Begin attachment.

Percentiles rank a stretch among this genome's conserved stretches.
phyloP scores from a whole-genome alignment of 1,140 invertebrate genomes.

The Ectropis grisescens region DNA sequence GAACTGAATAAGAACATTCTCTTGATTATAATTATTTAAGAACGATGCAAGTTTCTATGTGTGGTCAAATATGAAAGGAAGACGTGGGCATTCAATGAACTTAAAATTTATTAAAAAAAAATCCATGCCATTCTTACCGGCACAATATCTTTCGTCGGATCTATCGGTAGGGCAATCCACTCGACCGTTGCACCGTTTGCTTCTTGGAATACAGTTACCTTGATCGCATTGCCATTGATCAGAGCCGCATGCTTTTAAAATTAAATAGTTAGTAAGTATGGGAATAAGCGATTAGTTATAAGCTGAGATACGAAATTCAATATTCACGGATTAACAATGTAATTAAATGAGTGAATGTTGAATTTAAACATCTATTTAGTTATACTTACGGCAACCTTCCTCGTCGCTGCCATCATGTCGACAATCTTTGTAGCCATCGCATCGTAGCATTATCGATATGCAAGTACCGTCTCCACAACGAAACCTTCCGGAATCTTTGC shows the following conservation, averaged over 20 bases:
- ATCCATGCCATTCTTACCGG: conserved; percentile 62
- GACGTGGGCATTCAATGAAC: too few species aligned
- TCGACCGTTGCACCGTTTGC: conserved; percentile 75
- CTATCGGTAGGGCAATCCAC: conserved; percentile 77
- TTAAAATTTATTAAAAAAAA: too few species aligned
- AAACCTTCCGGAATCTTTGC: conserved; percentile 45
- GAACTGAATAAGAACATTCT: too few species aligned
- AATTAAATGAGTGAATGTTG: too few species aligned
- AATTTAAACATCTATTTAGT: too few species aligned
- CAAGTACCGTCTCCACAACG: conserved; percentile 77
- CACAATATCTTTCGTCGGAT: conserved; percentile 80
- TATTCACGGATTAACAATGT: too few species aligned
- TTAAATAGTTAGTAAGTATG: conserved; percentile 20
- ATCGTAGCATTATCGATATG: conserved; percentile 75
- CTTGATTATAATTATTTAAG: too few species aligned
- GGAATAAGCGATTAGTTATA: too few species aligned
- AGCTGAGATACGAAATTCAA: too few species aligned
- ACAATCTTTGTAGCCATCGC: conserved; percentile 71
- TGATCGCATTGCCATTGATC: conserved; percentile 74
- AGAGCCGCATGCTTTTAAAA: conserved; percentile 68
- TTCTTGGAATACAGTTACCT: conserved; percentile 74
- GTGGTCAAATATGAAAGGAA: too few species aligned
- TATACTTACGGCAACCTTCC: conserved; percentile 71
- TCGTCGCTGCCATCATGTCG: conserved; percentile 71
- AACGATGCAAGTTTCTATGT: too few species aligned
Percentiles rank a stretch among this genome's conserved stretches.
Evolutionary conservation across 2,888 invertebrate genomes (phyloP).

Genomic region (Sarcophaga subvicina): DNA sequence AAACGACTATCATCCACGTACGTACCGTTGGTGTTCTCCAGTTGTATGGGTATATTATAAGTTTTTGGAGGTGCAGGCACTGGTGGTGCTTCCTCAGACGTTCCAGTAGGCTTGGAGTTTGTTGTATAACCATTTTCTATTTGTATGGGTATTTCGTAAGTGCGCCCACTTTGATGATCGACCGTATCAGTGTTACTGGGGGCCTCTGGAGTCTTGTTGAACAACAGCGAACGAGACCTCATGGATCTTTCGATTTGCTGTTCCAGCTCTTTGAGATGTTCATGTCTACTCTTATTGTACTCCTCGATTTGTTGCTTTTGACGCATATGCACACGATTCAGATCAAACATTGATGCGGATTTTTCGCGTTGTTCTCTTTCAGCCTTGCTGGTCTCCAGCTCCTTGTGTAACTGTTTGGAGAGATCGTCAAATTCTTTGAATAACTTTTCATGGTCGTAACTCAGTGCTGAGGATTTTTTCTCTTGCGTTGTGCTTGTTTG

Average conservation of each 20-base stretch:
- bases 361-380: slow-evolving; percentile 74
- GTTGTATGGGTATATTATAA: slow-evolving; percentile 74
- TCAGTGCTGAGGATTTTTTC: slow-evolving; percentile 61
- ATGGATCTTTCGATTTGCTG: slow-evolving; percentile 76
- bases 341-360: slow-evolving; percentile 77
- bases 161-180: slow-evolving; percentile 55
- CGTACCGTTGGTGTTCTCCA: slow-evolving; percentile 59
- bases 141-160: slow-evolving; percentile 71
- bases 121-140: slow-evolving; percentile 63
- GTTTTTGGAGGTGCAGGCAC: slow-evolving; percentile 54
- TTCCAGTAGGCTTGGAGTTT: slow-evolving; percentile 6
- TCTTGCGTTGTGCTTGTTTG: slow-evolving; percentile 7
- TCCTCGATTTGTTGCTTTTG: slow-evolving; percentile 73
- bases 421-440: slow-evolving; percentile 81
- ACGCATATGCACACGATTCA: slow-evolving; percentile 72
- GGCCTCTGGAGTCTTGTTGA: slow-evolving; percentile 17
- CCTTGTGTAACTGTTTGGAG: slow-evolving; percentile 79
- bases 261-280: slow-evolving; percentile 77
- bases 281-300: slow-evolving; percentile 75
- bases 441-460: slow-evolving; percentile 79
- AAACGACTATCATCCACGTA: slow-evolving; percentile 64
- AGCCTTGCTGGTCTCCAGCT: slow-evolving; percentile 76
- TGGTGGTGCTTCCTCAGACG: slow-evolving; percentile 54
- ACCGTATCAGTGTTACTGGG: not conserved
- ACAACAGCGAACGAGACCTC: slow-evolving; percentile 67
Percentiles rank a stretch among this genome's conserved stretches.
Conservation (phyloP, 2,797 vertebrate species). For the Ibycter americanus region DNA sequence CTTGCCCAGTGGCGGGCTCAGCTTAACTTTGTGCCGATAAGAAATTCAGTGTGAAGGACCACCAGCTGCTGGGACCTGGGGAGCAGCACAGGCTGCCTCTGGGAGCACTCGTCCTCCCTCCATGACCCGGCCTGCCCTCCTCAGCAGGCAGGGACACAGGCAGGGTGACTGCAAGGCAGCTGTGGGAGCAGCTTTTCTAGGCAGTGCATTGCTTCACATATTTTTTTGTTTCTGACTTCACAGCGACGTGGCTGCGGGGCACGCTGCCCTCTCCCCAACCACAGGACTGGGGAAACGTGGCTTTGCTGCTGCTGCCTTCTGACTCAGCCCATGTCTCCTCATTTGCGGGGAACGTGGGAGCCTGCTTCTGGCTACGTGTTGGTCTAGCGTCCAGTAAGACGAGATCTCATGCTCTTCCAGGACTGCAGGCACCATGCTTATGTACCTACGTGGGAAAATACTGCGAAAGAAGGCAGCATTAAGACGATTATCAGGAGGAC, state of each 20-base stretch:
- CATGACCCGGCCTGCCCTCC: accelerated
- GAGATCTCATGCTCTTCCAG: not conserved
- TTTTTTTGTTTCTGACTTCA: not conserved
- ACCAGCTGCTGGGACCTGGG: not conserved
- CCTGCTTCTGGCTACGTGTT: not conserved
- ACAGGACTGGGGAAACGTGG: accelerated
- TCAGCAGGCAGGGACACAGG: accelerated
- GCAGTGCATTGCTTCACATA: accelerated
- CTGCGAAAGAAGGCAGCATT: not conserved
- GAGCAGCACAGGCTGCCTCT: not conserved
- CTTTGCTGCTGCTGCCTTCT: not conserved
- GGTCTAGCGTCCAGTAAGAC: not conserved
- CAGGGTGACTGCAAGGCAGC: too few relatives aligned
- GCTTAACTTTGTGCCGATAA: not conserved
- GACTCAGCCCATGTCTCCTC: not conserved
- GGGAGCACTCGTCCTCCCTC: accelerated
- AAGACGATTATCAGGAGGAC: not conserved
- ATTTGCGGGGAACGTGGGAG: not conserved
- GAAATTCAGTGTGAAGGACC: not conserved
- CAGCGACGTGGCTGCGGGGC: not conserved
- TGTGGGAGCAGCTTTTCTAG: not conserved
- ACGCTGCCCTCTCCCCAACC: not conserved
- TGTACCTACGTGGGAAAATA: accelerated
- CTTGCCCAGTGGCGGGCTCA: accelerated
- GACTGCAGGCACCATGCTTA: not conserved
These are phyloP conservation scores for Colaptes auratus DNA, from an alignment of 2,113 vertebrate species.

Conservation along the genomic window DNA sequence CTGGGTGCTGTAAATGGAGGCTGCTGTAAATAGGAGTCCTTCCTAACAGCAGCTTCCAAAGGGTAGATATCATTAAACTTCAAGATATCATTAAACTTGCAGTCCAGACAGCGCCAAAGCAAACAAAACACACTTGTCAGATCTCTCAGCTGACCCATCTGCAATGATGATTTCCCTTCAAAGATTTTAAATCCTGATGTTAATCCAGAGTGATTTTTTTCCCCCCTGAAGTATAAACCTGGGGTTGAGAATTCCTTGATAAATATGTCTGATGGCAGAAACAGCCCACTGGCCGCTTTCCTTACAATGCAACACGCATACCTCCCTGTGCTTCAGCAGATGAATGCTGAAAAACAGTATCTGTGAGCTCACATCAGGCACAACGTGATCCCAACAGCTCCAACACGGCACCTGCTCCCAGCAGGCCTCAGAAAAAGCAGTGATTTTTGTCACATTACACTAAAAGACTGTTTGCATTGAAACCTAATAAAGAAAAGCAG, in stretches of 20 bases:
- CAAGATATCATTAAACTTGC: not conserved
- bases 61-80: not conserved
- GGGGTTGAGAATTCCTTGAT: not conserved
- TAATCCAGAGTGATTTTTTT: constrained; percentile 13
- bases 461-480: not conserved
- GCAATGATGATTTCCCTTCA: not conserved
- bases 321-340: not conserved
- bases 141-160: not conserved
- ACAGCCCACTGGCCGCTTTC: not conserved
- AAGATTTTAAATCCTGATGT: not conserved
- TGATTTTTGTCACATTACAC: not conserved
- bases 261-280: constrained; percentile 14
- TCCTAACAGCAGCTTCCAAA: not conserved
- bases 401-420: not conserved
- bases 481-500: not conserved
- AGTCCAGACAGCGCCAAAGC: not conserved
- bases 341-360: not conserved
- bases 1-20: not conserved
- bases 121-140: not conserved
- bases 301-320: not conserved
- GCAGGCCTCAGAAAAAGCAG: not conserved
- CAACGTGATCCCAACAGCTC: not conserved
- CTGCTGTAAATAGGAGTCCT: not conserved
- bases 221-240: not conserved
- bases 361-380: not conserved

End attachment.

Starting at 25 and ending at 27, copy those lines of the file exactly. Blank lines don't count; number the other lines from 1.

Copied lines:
- GTGGTCAAATATGAAAGGAA: too few species aligned
- TATACTTACGGCAACCTTCC: conserved; percentile 71
- TCGTCGCTGCCATCATGTCG: conserved; percentile 71